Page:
Consumers’ expectations are rising – they seek out novel apps, widgets and services that are intuitive, personalized and technology enabled. The market is responding rapidly to meet those needs. Engagement is still the “secret sauce” and employers who have not successfully cracked the code are also enlisting smart technology in hopes that a personalized end user experience will be the answer. It’s an exciting time as we witness the rise of digital navigators that serve as a personal concierge of sorts, guiding end users through the maze to more efficient and effective health and health care services – check out this Wall Street Journal article for a few examples. While consumers are used to the internet of things monitoring more and more of their personal lives and serving up custom advertisements in their social network feeds, having this type of targeted messaging coming from the employer is still fairly new. Employees must trust that their employer is in it for the right reasons and is looking out for their best interests. Wise employers will take care to be very transparent about confidentiality safeguards with clear communications.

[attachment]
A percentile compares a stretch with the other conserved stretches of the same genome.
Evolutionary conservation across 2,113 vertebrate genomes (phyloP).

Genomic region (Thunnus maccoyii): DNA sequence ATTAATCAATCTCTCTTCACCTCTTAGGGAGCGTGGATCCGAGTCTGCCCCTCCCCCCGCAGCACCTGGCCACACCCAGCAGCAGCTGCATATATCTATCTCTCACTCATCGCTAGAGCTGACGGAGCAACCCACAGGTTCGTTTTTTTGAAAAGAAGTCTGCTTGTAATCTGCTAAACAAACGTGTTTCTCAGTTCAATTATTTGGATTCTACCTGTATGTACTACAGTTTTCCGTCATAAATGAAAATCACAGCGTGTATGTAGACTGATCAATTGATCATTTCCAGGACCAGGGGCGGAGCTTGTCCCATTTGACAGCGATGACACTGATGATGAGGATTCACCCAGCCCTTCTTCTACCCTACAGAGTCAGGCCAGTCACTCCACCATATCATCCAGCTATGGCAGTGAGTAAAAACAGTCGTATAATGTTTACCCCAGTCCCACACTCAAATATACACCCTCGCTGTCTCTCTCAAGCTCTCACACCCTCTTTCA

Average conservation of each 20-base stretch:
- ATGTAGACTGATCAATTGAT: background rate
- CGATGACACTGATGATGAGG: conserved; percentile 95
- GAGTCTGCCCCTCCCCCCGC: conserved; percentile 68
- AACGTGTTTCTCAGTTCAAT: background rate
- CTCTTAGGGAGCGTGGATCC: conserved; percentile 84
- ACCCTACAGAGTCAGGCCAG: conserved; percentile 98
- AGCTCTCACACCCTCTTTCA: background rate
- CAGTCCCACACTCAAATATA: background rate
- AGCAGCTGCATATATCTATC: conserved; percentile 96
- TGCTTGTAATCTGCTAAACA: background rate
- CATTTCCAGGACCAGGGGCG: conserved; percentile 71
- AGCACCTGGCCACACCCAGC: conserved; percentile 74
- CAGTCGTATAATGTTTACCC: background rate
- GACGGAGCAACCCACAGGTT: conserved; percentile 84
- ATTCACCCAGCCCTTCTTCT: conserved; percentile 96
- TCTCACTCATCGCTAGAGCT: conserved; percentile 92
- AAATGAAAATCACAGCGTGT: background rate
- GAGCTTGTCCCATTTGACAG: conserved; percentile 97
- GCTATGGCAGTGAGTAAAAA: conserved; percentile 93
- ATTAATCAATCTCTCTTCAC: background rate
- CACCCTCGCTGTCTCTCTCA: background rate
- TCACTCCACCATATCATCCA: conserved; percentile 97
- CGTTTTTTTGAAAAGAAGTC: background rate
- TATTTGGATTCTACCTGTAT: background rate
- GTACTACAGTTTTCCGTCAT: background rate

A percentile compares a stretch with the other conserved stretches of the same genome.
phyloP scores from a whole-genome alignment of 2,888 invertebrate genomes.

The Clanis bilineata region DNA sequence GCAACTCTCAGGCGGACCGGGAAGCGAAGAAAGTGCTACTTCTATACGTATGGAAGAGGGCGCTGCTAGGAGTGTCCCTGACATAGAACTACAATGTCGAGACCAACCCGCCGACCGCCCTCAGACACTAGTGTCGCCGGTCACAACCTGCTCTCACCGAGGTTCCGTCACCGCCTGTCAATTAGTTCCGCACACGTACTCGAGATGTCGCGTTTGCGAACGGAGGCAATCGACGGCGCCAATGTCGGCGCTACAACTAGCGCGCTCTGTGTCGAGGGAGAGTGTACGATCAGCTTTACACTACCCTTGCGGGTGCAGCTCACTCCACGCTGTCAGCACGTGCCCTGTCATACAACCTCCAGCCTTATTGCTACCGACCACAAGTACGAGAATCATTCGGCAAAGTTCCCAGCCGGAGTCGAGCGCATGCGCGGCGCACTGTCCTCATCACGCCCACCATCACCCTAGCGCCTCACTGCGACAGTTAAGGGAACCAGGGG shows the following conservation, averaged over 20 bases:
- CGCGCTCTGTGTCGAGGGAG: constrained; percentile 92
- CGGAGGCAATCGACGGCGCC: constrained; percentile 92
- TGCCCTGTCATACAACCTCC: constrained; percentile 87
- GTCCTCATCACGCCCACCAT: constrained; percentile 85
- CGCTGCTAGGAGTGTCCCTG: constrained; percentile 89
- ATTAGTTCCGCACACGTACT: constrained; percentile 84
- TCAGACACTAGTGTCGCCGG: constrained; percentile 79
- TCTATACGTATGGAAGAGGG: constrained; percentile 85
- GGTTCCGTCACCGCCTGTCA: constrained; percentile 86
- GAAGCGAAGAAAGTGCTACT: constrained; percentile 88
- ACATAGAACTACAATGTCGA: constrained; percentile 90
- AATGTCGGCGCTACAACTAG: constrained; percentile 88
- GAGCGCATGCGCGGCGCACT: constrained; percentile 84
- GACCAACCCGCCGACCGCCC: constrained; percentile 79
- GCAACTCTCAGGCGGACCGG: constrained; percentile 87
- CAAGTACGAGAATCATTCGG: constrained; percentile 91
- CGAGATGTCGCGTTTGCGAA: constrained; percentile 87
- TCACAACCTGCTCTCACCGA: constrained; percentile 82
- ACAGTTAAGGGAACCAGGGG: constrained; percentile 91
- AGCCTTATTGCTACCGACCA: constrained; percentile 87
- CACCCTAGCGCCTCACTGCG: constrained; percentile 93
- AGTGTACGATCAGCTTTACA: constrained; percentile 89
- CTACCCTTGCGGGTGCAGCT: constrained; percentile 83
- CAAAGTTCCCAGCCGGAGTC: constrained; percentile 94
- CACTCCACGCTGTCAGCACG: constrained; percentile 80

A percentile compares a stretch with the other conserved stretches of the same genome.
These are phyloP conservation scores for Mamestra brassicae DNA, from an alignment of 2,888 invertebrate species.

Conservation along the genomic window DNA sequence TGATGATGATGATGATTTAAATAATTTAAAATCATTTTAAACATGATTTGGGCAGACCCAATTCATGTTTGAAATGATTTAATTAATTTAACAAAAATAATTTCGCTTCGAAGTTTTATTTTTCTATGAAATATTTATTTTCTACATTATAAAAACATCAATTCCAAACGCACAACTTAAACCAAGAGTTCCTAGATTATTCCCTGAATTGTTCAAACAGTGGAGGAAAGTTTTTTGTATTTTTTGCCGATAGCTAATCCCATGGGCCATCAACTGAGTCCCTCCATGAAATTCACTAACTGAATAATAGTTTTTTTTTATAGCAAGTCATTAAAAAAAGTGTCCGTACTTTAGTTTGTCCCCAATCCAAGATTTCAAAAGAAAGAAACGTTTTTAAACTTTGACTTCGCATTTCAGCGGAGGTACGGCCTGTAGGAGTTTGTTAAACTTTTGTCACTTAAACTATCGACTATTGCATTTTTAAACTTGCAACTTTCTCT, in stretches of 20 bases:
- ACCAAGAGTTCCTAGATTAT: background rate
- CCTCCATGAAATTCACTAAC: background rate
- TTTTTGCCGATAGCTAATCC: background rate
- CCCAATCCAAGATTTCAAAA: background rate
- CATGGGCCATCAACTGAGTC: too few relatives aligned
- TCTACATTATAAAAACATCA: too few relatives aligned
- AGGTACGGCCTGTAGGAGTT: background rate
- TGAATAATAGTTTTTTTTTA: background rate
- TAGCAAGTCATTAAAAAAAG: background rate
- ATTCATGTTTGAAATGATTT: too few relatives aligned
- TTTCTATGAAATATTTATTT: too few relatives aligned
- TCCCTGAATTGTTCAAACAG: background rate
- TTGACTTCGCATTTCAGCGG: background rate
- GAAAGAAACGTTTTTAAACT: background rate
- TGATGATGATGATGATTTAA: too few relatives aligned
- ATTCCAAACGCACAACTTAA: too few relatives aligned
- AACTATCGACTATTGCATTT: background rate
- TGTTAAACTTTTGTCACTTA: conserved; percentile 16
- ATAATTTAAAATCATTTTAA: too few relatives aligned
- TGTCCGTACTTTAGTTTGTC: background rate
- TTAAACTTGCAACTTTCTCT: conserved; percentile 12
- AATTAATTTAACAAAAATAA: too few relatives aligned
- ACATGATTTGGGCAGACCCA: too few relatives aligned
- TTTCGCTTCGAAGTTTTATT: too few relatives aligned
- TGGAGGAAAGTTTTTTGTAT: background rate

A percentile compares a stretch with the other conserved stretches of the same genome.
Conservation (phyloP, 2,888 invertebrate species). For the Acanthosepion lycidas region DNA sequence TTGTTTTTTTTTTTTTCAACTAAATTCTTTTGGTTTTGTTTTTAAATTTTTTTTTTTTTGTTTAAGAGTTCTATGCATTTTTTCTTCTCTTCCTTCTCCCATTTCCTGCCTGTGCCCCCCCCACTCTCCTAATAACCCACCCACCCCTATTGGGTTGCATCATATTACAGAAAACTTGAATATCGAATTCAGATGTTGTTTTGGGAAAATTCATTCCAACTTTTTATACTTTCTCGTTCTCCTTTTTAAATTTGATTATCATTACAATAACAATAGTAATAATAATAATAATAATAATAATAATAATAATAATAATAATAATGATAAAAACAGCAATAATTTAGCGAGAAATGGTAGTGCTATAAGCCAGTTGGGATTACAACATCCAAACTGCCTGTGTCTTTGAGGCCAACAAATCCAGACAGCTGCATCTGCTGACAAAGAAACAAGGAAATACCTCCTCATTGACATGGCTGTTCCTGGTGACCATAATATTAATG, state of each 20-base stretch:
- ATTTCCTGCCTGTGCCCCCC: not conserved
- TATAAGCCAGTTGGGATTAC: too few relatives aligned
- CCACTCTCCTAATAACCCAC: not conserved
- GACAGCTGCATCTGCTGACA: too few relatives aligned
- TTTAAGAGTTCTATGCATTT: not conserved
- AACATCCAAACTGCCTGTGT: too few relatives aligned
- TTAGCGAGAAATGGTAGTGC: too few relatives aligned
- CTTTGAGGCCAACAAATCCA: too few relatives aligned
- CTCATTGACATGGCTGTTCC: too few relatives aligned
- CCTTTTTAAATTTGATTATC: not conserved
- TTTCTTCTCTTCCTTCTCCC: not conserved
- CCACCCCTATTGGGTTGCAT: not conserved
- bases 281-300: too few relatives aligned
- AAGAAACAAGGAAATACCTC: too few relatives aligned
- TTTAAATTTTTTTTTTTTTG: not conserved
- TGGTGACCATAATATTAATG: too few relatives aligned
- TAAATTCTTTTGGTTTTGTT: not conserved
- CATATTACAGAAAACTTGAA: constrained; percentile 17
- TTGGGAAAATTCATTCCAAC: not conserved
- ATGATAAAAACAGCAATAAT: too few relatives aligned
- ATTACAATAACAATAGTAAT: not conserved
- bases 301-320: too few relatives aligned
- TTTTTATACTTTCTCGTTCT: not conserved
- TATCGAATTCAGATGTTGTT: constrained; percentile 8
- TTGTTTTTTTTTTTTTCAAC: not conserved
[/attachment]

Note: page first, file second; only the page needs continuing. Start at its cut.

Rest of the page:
Here’s a statistic to keep in mind as we head into open enrollment season: 41% of employees spent less than 15 minutes researching their benefit options for 2013. That’s dismaying, considering that Americans typically spend four hours selecting a computer and two hours selecting a TV, both of which cost far less than the $6,000+ most families spend on health insurance in a year – but somehow not terribly surprising. If, like many employers, you’re introducing significant benefit changes for 2015, you might use that statistic in your communications to get employees thinking about how they research their other purchases -- for example, by reading consumer reports and reviews or comparing specifications -- and encourage them to apply similar focus to their benefit options.
Castlight Health, a pioneer in the area of health care cost transparency, has created an interactive map showing variations in the average cost of four common health care services in cities across the country. While we all know this variation exists, it’s still enlightening to see the difference in the average price of a lipid panel in neighboring cities like Cincinnati ($21) and Dayton ($65). Providing employees with an effective transparency tool is a necessary precursor to implementing reference-based pricing, a tactic that directly addresses extreme variation in pricing (for more on that topic, see my post Reference Pricing Under the ACA). But transparency is also the key to enabling employees to become better health care consumers. In our last survey, nearly two-thirds of large employers said they would have a consumer-directed health plan in plan by 2016. To be more than just a high-deductible health plan, a CDHP needs an effective transparency tool.